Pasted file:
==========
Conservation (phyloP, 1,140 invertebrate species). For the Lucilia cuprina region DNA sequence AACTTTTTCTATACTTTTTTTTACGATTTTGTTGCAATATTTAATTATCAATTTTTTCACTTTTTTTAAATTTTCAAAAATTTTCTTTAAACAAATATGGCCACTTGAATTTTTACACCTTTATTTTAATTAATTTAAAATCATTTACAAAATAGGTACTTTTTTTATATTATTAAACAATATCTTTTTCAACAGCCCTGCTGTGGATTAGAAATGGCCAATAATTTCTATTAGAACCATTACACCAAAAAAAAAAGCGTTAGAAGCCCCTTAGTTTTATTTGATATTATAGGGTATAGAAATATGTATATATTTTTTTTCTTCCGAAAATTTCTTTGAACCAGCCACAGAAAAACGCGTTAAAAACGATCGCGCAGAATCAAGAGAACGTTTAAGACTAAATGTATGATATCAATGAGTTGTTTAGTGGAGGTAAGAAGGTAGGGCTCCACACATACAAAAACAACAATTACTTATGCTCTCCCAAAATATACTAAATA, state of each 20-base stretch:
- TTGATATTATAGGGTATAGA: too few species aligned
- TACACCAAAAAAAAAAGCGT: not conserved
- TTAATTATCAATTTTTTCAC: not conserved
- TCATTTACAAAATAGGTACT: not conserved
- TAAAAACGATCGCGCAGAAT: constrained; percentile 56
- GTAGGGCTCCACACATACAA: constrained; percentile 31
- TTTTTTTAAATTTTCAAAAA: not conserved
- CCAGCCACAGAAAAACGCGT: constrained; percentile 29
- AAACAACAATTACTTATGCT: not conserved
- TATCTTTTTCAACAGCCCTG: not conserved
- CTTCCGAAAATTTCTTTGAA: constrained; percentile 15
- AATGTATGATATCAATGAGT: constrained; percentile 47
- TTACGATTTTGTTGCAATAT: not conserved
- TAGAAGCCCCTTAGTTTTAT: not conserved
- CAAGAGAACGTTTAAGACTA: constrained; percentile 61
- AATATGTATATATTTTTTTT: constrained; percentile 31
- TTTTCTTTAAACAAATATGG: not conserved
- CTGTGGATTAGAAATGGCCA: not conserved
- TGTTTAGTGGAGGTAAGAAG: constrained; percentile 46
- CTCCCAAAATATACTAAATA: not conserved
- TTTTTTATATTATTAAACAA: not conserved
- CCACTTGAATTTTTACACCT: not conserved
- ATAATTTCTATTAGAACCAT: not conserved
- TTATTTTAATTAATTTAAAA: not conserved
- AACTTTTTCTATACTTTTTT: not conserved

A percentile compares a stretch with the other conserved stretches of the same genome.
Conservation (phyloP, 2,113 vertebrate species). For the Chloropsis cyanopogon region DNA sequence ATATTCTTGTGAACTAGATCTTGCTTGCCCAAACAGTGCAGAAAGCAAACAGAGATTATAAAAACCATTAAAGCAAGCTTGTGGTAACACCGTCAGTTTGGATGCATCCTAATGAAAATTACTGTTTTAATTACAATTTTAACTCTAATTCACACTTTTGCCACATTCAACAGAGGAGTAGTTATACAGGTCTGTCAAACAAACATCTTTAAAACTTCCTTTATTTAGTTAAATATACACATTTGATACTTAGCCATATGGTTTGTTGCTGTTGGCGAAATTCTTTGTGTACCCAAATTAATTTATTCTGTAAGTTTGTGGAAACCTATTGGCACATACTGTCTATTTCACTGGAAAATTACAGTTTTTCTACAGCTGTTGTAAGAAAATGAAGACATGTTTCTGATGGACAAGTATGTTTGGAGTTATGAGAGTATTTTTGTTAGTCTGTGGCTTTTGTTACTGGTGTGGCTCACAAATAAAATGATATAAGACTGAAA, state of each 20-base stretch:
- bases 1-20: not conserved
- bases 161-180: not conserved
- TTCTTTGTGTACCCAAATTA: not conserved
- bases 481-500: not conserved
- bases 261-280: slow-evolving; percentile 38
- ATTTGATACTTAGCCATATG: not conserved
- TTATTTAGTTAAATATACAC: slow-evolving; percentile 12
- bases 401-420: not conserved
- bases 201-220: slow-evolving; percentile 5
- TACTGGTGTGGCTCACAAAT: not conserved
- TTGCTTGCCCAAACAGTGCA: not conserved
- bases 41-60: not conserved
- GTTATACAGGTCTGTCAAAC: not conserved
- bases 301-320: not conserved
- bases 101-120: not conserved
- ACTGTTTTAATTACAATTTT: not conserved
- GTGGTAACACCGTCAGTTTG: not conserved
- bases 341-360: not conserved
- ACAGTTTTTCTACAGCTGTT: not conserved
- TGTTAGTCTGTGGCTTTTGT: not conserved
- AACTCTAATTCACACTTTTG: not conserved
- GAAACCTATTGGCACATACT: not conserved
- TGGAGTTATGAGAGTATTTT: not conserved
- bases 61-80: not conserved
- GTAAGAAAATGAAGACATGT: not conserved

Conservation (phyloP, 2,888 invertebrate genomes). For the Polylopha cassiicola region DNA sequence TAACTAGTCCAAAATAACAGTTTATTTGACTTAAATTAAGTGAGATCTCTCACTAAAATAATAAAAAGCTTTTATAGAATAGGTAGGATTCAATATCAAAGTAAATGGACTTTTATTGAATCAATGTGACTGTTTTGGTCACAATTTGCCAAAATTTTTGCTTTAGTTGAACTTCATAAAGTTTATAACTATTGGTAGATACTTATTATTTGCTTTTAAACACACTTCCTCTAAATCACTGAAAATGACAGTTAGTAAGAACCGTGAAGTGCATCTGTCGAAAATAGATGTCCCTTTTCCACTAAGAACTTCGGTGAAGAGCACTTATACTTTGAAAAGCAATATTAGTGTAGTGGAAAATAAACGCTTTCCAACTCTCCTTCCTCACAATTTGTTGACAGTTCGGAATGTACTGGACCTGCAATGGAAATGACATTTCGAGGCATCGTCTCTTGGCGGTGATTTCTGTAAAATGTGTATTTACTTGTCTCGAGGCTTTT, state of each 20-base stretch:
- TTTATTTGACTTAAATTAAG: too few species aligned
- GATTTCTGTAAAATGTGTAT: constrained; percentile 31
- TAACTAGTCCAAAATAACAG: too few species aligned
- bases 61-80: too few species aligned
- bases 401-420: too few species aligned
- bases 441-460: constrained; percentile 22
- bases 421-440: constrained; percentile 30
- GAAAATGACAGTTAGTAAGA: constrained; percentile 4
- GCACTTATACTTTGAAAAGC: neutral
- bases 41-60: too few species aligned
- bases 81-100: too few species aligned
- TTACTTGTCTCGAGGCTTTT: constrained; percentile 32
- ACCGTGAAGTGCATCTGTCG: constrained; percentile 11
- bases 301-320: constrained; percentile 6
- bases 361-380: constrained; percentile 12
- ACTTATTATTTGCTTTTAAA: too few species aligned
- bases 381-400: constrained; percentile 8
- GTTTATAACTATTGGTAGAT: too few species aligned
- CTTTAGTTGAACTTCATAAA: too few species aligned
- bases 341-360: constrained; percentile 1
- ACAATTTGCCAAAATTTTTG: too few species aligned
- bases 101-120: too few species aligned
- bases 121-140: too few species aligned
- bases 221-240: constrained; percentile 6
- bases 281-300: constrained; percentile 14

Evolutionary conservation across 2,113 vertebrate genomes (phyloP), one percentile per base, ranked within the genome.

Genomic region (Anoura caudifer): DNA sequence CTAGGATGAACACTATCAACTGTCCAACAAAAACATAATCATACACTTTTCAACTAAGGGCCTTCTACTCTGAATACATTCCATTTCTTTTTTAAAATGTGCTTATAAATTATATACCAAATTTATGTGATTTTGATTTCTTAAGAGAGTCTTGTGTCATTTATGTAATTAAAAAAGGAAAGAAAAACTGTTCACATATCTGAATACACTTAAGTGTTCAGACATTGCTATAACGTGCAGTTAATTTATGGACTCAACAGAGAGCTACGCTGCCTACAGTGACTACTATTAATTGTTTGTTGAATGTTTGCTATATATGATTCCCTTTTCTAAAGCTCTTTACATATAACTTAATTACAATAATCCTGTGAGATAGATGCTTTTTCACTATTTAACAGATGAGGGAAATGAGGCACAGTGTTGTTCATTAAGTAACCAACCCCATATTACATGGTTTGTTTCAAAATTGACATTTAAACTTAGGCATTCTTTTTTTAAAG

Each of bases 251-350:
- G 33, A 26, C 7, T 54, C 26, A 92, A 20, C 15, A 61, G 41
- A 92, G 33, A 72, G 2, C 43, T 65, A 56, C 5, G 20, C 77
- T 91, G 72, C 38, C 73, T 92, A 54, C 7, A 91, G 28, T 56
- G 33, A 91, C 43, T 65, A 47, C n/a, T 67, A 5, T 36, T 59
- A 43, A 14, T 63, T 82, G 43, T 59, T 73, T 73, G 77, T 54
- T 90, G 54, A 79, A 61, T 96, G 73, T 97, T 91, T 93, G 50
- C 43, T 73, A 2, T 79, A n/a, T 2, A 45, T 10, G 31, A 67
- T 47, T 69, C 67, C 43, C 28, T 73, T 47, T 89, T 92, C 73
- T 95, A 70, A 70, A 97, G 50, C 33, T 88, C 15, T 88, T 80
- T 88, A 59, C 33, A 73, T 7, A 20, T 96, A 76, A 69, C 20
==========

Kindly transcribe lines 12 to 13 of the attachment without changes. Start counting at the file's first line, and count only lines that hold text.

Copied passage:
- CTTCCGAAAATTTCTTTGAA: constrained; percentile 15
- AATGTATGATATCAATGAGT: constrained; percentile 47